This week’s New Statesman looks at the long war between Sunni and Shia – the power struggle that is tearing Islam apart. In our cover story, Olivier Roy says the main fracture running through the Aarab world remains the opposition between an Arab, Sunni bloc dominaterd by Saudia Arabia and a Shia bloc dominated by Iran.
Elsewhere, Lesley Hazleton traces the discord among Muslims back to the days following Muhammad’s death, and Emanuelle Degli Esposti shows how the Shias shaped the Middle East.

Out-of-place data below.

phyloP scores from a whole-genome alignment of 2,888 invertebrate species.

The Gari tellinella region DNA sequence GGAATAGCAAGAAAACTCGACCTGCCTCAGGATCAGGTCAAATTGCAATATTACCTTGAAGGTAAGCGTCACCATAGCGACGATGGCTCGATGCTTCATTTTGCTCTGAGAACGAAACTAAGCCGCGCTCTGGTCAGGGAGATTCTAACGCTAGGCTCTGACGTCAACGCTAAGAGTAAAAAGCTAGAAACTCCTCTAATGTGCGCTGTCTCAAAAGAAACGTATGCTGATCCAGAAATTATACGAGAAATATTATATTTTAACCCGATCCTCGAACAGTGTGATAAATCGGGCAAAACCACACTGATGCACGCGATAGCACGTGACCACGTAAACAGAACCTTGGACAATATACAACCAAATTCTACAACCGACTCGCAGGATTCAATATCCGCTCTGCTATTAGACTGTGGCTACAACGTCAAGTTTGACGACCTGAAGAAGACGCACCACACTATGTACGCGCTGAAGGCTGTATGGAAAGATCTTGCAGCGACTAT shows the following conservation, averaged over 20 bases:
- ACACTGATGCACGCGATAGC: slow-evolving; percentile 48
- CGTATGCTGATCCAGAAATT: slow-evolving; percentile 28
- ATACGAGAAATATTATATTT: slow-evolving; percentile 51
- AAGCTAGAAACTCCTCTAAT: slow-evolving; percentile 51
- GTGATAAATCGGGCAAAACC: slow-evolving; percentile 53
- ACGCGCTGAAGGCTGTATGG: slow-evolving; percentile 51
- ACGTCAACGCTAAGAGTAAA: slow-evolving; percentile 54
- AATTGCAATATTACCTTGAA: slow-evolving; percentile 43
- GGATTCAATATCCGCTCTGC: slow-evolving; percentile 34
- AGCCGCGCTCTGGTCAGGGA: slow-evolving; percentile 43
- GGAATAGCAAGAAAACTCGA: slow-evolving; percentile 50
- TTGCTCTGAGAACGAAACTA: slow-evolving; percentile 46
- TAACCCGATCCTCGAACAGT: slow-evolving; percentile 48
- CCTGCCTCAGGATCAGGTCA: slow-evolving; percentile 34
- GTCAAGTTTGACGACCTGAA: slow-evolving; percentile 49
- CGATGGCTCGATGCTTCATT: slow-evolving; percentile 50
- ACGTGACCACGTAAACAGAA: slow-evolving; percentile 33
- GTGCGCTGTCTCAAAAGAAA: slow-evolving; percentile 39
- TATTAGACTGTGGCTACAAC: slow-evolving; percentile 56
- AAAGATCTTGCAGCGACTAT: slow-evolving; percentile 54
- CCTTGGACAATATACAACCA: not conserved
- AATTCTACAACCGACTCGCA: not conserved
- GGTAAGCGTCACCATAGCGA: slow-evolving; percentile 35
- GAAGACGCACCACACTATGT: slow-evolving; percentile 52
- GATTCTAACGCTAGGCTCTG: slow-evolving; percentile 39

Also this week, Rafael Behr says that caution and a lack of debate are hampering Labour’s fightback, David Blanchflower explains why the coalition’s Work Programme could make the poor poorer, Alex Preston says that Southern Cross is a haunting example of how privatisation can go wrong, and NS editor Jason Cowley charts the extraordinary reaction to the archbishop’s guest edit. Elsewhere, Mehdi Hasan, the co-author of a new biography of Ed Miliband says that there’s no point in David’s supporters pining for a “king across the water”.
All this, plus the makers of Yes Minister on whether politics is now beyond satire, an interview with comedian Reginald D Hunter, Leo Robson on Nabokov’s irritating genius, and Will Self on the “crazy bliss” of Yo! Sushi.